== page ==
Front Country’s new single “Amerikan Dream” encourages citizens to look back at the founding principles of America and to be vigilant during the upcoming presidential election. The band is composed of multi-talented musicians, composers and songwriters: Melody Walker, Adam Roszkiewicz and Jacob Groopman.
Lead singer Walker has played piano since she was a toddler. In middle school, she picked up the guitar during the era of Lilith Fair, and tried to emulate the artist’s hyper-feminine yet feminist style.
Walker was 13 when she played an acoustic guitar while singing sad sack songs about her very limited romantic experience. She said that’s what she thought she was supposed to do. The artist always knew she was a songwriter, but she didn’t know what she wanted to write about.
“My teens and early twenties were mostly practice — learning to play, sing, perform — and going through the motions of crafting songs. Once I knew what I wanted to write about, I would have the skills down,” Walker said.
She continued, “I really don’t think I found my songwriting voice until recently. Touring full-time, getting to sing my own songs to clubs and festivals and hearing what songs I wrote mean to people, have all brought the purpose of it into sharper focus, and I’m finding it easier to figure out what I want to say.”
Walker mentioned that Cardi B and Megan Thee Stallion’s song “WAP” has been stuck in her head and has been her current shower jam — and that the only cure is to keep listening to and fully memorize the lyrics. “I think it might be my favorite song of the 21st century so far,” Walker pointed out.
Popular songwriting in the recorded era (the last hundred years or so) has a form. The artist said that, just like the sonata-allegro form before, there are standard parts musicians agree that define a song — verse, chorus, bridge.
“It is incredibly arbitrary, and yet, having one strict limitation can often allow for max creativity in every other area. I think of it kind of like a basic essay form: the chorus is the thesis and the verses are the supporting paragraphs,” Walker said. “Those rules are also nice to have, so you can break them and make something that still ‘works’ even when it shouldn’t.”
The singer started writing “Amerikan Dream” in Jan. 2017, right after Trump got elected. She wasn’t able to finish it, though, postponing recording for two years.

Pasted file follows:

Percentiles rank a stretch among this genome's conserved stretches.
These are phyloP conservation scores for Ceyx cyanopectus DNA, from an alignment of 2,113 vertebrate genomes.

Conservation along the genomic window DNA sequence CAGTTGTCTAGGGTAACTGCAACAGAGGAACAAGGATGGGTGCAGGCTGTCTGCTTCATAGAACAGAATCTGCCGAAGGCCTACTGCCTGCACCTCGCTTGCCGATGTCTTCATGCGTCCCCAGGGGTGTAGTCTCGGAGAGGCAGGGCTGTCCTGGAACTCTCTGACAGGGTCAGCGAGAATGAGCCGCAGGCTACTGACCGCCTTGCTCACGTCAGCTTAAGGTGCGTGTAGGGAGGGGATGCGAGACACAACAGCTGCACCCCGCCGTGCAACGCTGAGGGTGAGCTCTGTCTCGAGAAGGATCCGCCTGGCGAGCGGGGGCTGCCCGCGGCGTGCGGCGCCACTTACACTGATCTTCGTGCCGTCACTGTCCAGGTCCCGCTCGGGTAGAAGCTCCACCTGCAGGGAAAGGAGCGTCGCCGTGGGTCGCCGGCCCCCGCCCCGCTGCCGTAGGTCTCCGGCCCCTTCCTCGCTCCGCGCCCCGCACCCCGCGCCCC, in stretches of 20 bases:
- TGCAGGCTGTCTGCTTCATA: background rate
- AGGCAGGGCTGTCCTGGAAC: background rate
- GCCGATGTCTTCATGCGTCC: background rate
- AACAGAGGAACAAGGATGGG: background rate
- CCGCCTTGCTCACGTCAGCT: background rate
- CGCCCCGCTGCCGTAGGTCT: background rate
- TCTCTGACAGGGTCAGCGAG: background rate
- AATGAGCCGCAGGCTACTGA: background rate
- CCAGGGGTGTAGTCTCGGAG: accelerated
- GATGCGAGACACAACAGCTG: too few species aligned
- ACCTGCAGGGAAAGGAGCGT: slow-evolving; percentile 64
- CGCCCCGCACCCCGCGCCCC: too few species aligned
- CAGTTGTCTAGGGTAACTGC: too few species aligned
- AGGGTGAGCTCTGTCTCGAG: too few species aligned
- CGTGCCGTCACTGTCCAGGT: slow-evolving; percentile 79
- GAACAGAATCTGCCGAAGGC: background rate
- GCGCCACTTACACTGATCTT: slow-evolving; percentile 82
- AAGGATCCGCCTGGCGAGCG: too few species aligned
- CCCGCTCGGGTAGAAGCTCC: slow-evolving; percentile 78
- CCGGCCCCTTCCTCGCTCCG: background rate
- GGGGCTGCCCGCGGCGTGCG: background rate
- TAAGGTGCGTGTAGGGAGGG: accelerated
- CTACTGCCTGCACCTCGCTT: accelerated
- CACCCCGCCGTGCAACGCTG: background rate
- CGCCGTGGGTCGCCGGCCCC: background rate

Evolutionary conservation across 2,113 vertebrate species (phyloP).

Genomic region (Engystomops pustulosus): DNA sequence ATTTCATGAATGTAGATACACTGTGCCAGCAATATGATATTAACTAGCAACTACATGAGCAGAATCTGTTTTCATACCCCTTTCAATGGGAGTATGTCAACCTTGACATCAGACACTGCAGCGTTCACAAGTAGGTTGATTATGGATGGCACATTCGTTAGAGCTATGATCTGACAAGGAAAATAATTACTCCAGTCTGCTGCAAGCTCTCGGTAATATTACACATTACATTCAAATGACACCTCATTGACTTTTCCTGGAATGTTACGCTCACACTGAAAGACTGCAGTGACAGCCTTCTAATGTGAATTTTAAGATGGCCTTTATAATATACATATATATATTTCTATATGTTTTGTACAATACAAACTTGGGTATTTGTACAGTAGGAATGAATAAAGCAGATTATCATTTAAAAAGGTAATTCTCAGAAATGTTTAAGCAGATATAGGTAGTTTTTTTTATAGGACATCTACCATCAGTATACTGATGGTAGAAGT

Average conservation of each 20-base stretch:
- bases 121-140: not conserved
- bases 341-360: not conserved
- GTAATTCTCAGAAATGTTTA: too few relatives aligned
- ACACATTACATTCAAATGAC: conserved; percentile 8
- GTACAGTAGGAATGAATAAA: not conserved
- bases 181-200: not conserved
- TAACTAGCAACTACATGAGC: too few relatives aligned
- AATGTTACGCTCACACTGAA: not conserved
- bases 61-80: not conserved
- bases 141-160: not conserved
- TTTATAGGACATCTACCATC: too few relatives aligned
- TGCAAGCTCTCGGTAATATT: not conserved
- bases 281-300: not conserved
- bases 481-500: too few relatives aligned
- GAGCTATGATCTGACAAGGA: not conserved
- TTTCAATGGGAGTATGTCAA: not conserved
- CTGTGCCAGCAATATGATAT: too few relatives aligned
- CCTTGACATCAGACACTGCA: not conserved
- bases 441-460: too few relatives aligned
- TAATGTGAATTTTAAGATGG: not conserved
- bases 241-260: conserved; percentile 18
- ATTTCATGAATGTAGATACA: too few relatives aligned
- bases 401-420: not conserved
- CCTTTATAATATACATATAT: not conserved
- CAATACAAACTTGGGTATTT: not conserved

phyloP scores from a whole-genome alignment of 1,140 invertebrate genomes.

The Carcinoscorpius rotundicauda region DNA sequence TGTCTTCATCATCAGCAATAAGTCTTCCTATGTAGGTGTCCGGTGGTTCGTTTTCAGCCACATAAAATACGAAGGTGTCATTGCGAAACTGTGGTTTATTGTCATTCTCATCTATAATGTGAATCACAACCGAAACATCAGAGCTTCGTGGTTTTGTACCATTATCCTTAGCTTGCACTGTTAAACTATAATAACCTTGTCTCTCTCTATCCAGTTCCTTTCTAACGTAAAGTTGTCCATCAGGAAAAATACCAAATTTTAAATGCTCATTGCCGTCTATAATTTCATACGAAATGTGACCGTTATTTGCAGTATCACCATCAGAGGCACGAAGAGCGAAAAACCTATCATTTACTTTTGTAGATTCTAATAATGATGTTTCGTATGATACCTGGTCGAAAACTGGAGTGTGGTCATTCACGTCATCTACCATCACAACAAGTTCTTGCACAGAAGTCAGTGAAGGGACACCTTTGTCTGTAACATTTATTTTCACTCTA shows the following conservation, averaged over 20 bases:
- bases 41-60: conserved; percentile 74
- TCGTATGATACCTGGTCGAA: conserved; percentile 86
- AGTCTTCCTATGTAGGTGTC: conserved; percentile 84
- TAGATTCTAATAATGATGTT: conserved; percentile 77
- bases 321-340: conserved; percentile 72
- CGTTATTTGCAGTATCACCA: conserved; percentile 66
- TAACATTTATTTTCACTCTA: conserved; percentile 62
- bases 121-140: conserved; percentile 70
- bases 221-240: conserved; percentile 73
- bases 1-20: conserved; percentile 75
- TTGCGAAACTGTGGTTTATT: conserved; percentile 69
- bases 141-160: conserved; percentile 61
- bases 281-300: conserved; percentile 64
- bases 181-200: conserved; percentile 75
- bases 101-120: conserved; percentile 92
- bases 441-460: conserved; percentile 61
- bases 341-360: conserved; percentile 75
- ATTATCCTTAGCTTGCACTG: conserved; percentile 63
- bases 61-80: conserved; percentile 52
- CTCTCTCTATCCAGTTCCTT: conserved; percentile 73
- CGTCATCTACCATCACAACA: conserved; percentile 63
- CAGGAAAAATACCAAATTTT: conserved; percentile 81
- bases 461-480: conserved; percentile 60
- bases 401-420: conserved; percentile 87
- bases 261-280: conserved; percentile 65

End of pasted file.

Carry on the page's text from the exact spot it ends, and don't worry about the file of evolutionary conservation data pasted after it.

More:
(Photo: Front Country)
“I think a lot of people can relate to the past few years bringing a lot of things to the surface, about the founding ideals of this country and whether we will ever live up to them,” she revealed. “I think a lot of writers have been processing the urgency of the current moment, as well as the history that got us here, and our own role and complicity in all of it.”
The song started out as an anti-Trump song, but as a songwriter, her job was to dig for the truth. As she listened and discerned more, Walker realized that the problem didn’t start with the president, and it won’t end when he’s gone either.
The repetitive refrain reminded the singer of a mantra or a mind-control program — making the rote, relentless accompaniment fit the message. The drone breaks only when the correct question is asked: “What will the people do?” And Walker’s constant question these days: “When will enough be enough?”
“When I settled on the line, ‘Free to Believe in the Amerikan Dream,’ I really liked the contradiction within it — that you’re free to bow down in unquestioning obedience to this dogma — which is to say, not free at all,” Walker pointed out.
The millennial said that the song connects with her generation, as she experienced the drawbacks of graduating during a recession, oft called “lazy” for not thriving.
“Honestly, I credit the recession with pushing me toward a full-time career in music, because there literally was no ‘practical’ choice for me. I was working several part-time jobs — as a prep cook, a music shop clerk, a waitress, a substitute teacher, guitar lessons, barista, you name it — and they were all so shaky because of the dire economic circumstances. The so-called ‘American Dream’ just wasn’t a reality for me and my generation.”
Walker urges people to consider what they will do when they are called to push back against fascism, inequality and injustice.
“A lot of people have made the point that what you are doing right now is what you would do. I think that’s probably right. We should all sit with that — and then get off our asses,” she said.
To all the aspiring singers out there, Walker advised them to be curious about finding their authentic voices, to explore what feels good, rather than their conception of what “sounds” good to them or what they think others will like.
“Singing is not so much about what is ‘beautiful,’ but rather what is musical, authentic, connected and emotive. Healthy, fully embodied voice technique is key to getting that depth of vocal expression,” Walker said. “Don’t let your ego get in the way of finding your true voice — a voice that might surprise you and captivate others.”
Contact Ron Rocky Coloma at rcoloma ‘at’ stanford.edu.